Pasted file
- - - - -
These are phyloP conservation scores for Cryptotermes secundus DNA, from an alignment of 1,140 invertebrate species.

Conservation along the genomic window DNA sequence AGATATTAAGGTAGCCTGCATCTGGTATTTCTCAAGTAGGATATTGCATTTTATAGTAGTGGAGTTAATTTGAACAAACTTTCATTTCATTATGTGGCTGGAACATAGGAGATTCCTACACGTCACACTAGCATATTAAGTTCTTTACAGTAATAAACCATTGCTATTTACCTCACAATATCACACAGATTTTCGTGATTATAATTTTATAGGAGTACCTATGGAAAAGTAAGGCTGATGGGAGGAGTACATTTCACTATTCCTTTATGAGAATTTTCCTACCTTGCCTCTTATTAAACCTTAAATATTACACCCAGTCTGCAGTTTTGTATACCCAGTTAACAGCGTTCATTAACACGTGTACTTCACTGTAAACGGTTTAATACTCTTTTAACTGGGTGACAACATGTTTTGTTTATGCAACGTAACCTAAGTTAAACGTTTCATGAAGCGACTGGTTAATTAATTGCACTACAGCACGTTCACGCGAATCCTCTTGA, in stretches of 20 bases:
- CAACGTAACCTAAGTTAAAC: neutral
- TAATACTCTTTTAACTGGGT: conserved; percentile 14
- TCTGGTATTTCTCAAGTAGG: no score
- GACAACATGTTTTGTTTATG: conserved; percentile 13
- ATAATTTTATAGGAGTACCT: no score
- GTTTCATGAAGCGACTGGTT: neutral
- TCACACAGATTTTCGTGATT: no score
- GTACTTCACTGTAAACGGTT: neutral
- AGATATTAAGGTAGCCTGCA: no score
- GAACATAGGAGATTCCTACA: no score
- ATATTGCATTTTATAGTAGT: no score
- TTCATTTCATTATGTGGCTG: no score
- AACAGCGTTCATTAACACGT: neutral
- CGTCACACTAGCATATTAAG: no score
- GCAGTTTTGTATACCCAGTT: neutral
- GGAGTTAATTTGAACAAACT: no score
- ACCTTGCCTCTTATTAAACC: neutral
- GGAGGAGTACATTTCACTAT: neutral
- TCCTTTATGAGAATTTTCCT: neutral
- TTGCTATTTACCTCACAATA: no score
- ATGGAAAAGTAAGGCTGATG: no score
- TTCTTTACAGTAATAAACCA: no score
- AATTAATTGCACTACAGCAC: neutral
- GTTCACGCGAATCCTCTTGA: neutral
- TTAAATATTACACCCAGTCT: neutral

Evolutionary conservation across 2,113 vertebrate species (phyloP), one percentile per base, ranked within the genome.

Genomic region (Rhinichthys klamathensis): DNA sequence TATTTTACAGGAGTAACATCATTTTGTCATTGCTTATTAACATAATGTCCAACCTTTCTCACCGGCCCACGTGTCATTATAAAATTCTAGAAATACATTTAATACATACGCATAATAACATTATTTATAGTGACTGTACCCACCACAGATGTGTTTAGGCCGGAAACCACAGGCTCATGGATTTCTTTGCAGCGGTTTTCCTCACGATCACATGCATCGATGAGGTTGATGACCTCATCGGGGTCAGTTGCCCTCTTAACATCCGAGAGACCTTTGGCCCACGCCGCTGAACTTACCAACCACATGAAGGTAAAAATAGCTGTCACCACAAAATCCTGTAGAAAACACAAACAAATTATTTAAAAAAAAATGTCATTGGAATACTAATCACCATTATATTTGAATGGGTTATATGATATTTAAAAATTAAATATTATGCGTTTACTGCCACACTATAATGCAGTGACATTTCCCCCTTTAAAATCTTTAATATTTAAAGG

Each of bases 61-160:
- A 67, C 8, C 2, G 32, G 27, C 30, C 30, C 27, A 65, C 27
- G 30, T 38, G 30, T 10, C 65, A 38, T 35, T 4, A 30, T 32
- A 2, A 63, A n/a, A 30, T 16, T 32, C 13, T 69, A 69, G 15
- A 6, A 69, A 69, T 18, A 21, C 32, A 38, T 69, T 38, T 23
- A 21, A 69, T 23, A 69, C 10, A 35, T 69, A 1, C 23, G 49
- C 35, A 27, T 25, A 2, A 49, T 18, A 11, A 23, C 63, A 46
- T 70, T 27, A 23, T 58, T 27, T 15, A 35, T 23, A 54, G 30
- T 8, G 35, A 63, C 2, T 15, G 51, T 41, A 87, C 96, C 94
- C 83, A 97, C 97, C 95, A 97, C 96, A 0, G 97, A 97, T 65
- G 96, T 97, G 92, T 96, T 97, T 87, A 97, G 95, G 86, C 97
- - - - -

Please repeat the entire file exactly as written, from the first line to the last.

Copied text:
These are phyloP conservation scores for Cryptotermes secundus DNA, from an alignment of 1,140 invertebrate species.

Conservation along the genomic window DNA sequence AGATATTAAGGTAGCCTGCATCTGGTATTTCTCAAGTAGGATATTGCATTTTATAGTAGTGGAGTTAATTTGAACAAACTTTCATTTCATTATGTGGCTGGAACATAGGAGATTCCTACACGTCACACTAGCATATTAAGTTCTTTACAGTAATAAACCATTGCTATTTACCTCACAATATCACACAGATTTTCGTGATTATAATTTTATAGGAGTACCTATGGAAAAGTAAGGCTGATGGGAGGAGTACATTTCACTATTCCTTTATGAGAATTTTCCTACCTTGCCTCTTATTAAACCTTAAATATTACACCCAGTCTGCAGTTTTGTATACCCAGTTAACAGCGTTCATTAACACGTGTACTTCACTGTAAACGGTTTAATACTCTTTTAACTGGGTGACAACATGTTTTGTTTATGCAACGTAACCTAAGTTAAACGTTTCATGAAGCGACTGGTTAATTAATTGCACTACAGCACGTTCACGCGAATCCTCTTGA, in stretches of 20 bases:
- CAACGTAACCTAAGTTAAAC: neutral
- TAATACTCTTTTAACTGGGT: conserved; percentile 14
- TCTGGTATTTCTCAAGTAGG: no score
- GACAACATGTTTTGTTTATG: conserved; percentile 13
- ATAATTTTATAGGAGTACCT: no score
- GTTTCATGAAGCGACTGGTT: neutral
- TCACACAGATTTTCGTGATT: no score
- GTACTTCACTGTAAACGGTT: neutral
- AGATATTAAGGTAGCCTGCA: no score
- GAACATAGGAGATTCCTACA: no score
- ATATTGCATTTTATAGTAGT: no score
- TTCATTTCATTATGTGGCTG: no score
- AACAGCGTTCATTAACACGT: neutral
- CGTCACACTAGCATATTAAG: no score
- GCAGTTTTGTATACCCAGTT: neutral
- GGAGTTAATTTGAACAAACT: no score
- ACCTTGCCTCTTATTAAACC: neutral
- GGAGGAGTACATTTCACTAT: neutral
- TCCTTTATGAGAATTTTCCT: neutral
- TTGCTATTTACCTCACAATA: no score
- ATGGAAAAGTAAGGCTGATG: no score
- TTCTTTACAGTAATAAACCA: no score
- AATTAATTGCACTACAGCAC: neutral
- GTTCACGCGAATCCTCTTGA: neutral
- TTAAATATTACACCCAGTCT: neutral

Evolutionary conservation across 2,113 vertebrate species (phyloP), one percentile per base, ranked within the genome.

Genomic region (Rhinichthys klamathensis): DNA sequence TATTTTACAGGAGTAACATCATTTTGTCATTGCTTATTAACATAATGTCCAACCTTTCTCACCGGCCCACGTGTCATTATAAAATTCTAGAAATACATTTAATACATACGCATAATAACATTATTTATAGTGACTGTACCCACCACAGATGTGTTTAGGCCGGAAACCACAGGCTCATGGATTTCTTTGCAGCGGTTTTCCTCACGATCACATGCATCGATGAGGTTGATGACCTCATCGGGGTCAGTTGCCCTCTTAACATCCGAGAGACCTTTGGCCCACGCCGCTGAACTTACCAACCACATGAAGGTAAAAATAGCTGTCACCACAAAATCCTGTAGAAAACACAAACAAATTATTTAAAAAAAAATGTCATTGGAATACTAATCACCATTATATTTGAATGGGTTATATGATATTTAAAAATTAAATATTATGCGTTTACTGCCACACTATAATGCAGTGACATTTCCCCCTTTAAAATCTTTAATATTTAAAGG

Each of bases 61-160:
- A 67, C 8, C 2, G 32, G 27, C 30, C 30, C 27, A 65, C 27
- G 30, T 38, G 30, T 10, C 65, A 38, T 35, T 4, A 30, T 32
- A 2, A 63, A n/a, A 30, T 16, T 32, C 13, T 69, A 69, G 15
- A 6, A 69, A 69, T 18, A 21, C 32, A 38, T 69, T 38, T 23
- A 21, A 69, T 23, A 69, C 10, A 35, T 69, A 1, C 23, G 49
- C 35, A 27, T 25, A 2, A 49, T 18, A 11, A 23, C 63, A 46
- T 70, T 27, A 23, T 58, T 27, T 15, A 35, T 23, A 54, G 30
- T 8, G 35, A 63, C 2, T 15, G 51, T 41, A 87, C 96, C 94
- C 83, A 97, C 97, C 95, A 97, C 96, A 0, G 97, A 97, T 65
- G 96, T 97, G 92, T 96, T 97, T 87, A 97, G 95, G 86, C 97